An airport is a hive of activity. It is home to many different services and companies that have to work together to get you and your luggage, and air freight cargo, on planes safely.
In New Zealand, we have a range of airports – from busy internationals to buzzing regional domestic airports as well as smaller community airports and aerodromes.
New Zealand’s smaller airports support aero clubs, flight schools, emergency and rescue operations, aviation industries and air ambulance services.
Many of our airports have a long history and heritage. A number of our smaller airports were built in World War II to support campaigns in the Pacific.
To run an airport smoothly requires a lot of hard work from lots of different people – from ground crew to air traffic controllers.
Who owns New Zealand's airports?
Most of New Zealand’s small and regional airports with scheduled services are owned by their local council. Five of them are in Joint Venture arrangements. These airports are half-owned by the Crown/Government (Whanganui, Taupō, Whakatāne, Westport, Whangarei).
One airport – Milford Sound Airport – is fully government-owned and operated.
We have a few privately-owned airports (West Auckland, Paraparaumu) and one is owned by a community trust (Chatham Islands).
New Zealand’s three largest airports have a mix of ownership structures.
Auckland Airport is a publicly-listed company and Auckland Council is a shareholder (22%).
Wellington Airport is 66% privately-owned and 34% owned by Wellington City Council.
Christchurch Airport is 75% owned by Christchurch City Council and 25% by the Crown/Government.
Who operates at airports?
There are numerous independent companies and agencies operating at airports. The airport does not directly control all the operations. It provides the setting for effective collaboration and co-operation to smooth the passenger’s journey and facilitate efficient airline operations.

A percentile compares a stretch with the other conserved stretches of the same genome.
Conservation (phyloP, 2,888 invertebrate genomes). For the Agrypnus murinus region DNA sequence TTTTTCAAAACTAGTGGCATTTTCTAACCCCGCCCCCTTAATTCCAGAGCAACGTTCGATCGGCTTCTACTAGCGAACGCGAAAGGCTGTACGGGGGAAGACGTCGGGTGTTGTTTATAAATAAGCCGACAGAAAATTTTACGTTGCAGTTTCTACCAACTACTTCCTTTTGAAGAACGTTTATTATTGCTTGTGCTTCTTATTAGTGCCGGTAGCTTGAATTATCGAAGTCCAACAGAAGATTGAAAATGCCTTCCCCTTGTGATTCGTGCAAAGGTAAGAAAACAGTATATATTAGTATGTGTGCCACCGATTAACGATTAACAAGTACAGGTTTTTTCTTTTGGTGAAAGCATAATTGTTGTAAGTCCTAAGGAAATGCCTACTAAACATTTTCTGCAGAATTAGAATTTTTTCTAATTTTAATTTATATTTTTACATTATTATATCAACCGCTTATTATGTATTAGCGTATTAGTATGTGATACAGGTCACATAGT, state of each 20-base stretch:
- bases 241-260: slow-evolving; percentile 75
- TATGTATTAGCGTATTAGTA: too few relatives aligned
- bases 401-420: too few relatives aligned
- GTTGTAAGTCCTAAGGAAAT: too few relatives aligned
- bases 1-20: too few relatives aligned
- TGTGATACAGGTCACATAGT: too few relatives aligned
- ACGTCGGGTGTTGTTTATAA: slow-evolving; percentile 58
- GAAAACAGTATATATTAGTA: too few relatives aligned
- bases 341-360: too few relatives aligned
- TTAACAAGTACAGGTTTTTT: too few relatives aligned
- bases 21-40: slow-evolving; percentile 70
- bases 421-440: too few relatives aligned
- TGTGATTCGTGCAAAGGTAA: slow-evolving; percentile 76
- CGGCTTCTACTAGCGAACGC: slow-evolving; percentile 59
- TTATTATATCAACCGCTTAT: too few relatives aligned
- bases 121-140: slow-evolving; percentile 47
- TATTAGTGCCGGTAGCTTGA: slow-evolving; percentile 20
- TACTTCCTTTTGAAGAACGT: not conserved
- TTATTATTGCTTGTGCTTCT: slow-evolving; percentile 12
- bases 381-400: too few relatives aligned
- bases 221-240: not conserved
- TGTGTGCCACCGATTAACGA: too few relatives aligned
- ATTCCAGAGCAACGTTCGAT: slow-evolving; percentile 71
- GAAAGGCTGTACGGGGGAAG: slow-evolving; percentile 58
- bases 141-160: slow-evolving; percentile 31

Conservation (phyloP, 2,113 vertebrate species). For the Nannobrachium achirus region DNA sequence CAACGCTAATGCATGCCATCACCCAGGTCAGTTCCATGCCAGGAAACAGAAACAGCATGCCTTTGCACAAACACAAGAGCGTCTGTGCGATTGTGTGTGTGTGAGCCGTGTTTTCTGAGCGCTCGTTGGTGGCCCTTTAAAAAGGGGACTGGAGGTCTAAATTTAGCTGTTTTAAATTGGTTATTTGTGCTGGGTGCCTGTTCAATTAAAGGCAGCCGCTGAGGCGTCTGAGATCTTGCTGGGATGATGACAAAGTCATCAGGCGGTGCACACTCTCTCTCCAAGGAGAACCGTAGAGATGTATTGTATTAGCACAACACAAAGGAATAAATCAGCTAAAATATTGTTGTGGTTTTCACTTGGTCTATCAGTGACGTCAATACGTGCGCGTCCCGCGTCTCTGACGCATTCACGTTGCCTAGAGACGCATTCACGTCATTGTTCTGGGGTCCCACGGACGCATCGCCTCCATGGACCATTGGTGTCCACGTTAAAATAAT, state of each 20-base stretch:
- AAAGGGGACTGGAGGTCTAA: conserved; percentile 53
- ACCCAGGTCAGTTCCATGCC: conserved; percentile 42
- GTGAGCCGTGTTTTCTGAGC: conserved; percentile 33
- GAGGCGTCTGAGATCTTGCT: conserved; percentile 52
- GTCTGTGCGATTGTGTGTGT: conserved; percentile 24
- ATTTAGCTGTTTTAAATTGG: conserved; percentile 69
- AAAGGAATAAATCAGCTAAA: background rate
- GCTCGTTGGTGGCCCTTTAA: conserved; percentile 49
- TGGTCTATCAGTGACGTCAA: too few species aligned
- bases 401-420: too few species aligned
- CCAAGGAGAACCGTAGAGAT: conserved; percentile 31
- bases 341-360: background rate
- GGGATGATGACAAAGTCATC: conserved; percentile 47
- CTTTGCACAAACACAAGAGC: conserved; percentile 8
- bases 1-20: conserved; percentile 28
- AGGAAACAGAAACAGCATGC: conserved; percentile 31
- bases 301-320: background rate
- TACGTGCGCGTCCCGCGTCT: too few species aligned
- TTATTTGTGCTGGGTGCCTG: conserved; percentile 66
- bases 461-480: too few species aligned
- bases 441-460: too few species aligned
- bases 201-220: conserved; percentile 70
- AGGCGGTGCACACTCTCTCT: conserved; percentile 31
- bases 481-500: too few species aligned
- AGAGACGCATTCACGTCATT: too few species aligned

Among the independent bodies operating at airports are:
- The Aviation Security Service, part of the Civil Aviation Authority
- Air traffic control, provided by Airways NZ
- Baggage handling, provided by ground handling contractors for airlines
- Border agencies (Customs, Biosecurity, Immigration) at international airports
How do airport charges work
Airport charges pay for all infrastructure at airports including runways, taxiways, check-in areas, departure lounges, airbridges and fire and rescue services.
The Airport Authorities Act requires all airports to provide financial transparency. All airports must consult with airlines before setting charges – making all relevant information available.
All airport companies with more than $10 million in annual revenue must also consult with their major users before any large development expenditure is approved. The process is fair and transparent. All information is available and fully debated before decisions are made.
Airport charges and airfares
Airport charges are a small part of the cost of airfares.
Passengers pay $6-$12 to travel through our biggest three domestic airports. At regional airports this charge is just $6-$7.
$13-$26 is the average airport charge for international passengers.
For more information download our factsheets
- The open book approach: How NZ’s largest airports are regulated
- The open book approach: New Zealand’s airport charges
Airports and drones – fly the right way
Drones are an aircraft and operators are regarded as pilots. You must follow New Zealand Civil Aviation Authority Rules when you operate a drone near an airport.
Drones aren't allowed to fly within 4km of an airport or helipad. There may also be controlled or special use airspace which extends beyond the 4km limit.
Visit the Airshare website to learn more about airspace and where you can fly.
This is where you can also request a clearance from air traffic control to fly in controlled airspace.
To learn about flying your drone the right way in New Zealand, check out www.flyyourdrone.nz.